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Qatar-2022-stadium.jpg

Why Qatar’s futuristic World Cup will help England’s bid to end years of woe

Date Posted,June 4, 2017

England will be in with a big chance of success at the World Cup that is set to blow people’s minds.

Qatar was controversially chosen in 2010 to host the 2022 tournament following a FIFA vote under now-disgraced president Sepp Blatter.

For the first time, the World Cup will be moved from summer to winter to combat the debilitating heat in the middle east, with games to be played in November and December.

And former West Brom director Adrian Wright – now with Sporting Group International – reckons that will eliminate at least one of the great stumbling blocks for England at big tournaments.

Wright flew back last week from visiting the gulf state as part of Qatar’s new 2022 ‘Pavilion Tour’, and was impressed with the plans he saw – and the opportunity for England.

The Al-Wakrah Stadium is one of the planned venues to the Qatar World Cup (Photo: Qatar 2022)
The Al-Shamal stadium artists impression
The Al-Shamal Stadium is also proposed to host football (Photo: Qatar 2022)

Wright told Mirror Football: “The timing is something the Premier League clubs are not especially happy with.

“But there has always been this argument every time the English national team go to a World Cup that they are knackered from the season before.

“There will be no excuse for that, and as long as they don’t get loaded with a ridiculous amount of fixtures pre-World Cup, they should be fresh.

“It could do the national team a big favour. Assuming England qualify, I think they could do well there.”

Wright was allowed access to Qatar 2022’s latest plans at their high-rise HQ in Doha as part of their corporate engagement programme, with more than just the November/December dates helping England’s cause.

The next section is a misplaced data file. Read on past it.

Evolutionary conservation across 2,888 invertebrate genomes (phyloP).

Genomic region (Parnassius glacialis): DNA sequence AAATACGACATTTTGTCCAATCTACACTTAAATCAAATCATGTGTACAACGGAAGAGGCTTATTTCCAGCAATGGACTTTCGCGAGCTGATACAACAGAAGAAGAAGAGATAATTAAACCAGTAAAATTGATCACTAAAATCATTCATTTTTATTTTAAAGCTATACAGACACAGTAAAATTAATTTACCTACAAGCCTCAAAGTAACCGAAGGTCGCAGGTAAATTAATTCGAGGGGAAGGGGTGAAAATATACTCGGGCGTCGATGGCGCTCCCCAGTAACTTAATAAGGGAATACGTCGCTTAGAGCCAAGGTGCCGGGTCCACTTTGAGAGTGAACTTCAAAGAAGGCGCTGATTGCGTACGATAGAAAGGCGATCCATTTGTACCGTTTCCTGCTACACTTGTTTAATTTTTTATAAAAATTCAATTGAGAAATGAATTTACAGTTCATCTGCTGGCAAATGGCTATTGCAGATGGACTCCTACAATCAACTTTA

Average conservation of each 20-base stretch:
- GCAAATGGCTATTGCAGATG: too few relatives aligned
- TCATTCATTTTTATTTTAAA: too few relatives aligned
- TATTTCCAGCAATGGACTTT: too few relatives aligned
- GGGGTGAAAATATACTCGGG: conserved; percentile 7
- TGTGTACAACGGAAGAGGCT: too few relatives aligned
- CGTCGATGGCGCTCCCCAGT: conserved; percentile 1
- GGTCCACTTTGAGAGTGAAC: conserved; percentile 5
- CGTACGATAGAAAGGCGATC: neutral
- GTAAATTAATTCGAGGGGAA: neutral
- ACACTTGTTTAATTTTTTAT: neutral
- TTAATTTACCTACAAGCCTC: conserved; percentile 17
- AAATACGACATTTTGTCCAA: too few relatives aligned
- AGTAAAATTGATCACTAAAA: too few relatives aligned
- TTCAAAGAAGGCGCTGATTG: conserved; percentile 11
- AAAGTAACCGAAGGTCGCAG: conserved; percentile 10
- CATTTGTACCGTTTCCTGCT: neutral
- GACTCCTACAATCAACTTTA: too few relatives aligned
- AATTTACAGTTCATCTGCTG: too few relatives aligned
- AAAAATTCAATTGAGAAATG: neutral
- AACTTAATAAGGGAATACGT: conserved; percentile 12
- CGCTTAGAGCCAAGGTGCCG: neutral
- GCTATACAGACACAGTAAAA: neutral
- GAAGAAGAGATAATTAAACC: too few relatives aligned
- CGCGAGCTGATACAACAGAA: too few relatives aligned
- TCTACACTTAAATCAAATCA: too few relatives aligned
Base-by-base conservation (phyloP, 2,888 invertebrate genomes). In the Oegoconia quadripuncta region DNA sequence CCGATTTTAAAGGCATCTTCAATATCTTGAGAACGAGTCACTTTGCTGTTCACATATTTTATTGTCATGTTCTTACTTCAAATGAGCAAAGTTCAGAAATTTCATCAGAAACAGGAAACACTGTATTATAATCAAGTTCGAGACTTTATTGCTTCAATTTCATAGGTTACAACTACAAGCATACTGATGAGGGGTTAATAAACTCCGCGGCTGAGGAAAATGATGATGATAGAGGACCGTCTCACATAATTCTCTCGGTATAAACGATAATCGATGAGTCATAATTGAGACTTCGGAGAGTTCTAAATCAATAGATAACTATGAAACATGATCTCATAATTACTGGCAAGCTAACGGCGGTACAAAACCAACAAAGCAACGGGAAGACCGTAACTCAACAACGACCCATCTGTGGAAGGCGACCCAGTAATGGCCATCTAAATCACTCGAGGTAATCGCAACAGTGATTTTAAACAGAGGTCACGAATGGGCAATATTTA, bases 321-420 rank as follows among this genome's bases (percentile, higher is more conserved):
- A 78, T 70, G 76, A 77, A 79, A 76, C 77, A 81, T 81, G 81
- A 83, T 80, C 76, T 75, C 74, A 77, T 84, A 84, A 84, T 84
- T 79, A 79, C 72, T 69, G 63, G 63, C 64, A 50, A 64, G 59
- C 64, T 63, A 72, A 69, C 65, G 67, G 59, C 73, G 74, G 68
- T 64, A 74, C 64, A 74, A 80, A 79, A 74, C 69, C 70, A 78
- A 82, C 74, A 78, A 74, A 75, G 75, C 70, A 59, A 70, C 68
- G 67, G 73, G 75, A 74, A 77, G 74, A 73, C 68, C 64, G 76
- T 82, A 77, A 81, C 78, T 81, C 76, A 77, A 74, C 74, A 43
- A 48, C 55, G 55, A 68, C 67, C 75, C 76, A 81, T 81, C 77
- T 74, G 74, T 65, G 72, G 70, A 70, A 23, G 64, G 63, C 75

England have an abysmal record in the latter stages of major tournaments (Photo: Getty)
Gareth Southgate could still be leading England come the 2022 World Cup (Photo: 2017 Getty Images)

He says they are pulling out all the stops and ploughing billions into producing top-class stadia – all within an hour’s travel of the capital.

Reduced travel means teams can stay at the same hotel and training facilities for the duration.

The eight grounds are all due to have ‘cooling systems’ designed to keep the temperatures between 24-28 degrees for players and fans.

The timezone is just two hours ahead of the UK with a prime-time global TV audience of three billion predicted to tune in.

Fans will be able to potentially attend two matches in a day.

Sepp Blatter
Qatar was awarded the World Cup in 2010 (Photo: Getty)
The Doha Port stadium artists impression
The Doha Port Stadium could be one of the venues for the World Cup (Photo: Qatar 2022)

Qatar is the first Muslim country to host a World Cup and alcohol is currently being banned there.

But Wright expects a compromise to be reached to let fans drink legally during the competition and avoid a blackmarket.

Wright added: “If they pull off their plans it is going to be one hell of a World Cup.

“The ‘Pavilion Tour’ gives you an insight into the journey of Qatar and its relationship with football and how they progressed to the successful bid.

“It provides you with an interactive, professional, dynamic illustration of their plans from the construction of stadiums to how they are going to service the masses who will be descending on Doha.

The Al-Rayyan stadium artists impression
The Al-Rayyan Stadium is one of the proposed venues (Photo: Qatar 2022)
The Khalifa International Stadium in Doha artists impression
The Khalifa International Stadium in Doha is an impressive venue (Photo: Qatar 2022)

“Their travel plans look impressive with a new train and road network and also include things like water taxis.

“There are some beliefs which don’t allow people to consume alcohol in the country but that is something I expect will be addressed.

“Otherwise it would be a deterrent for people to travel from the UK and Europe.

“And after criticism about the safety of migrant labour I noticed there appeared to be clear displays about health and safety around the building sites on the changing skyline.”

The decision to award the World Cup to a country of around just two million people, beating off rival bids from favourites USA, plus Australia, South Korea and Japan, sparked outcry.

But with the plans taking shape, Qatar looks ready to set the standard for others to follow.

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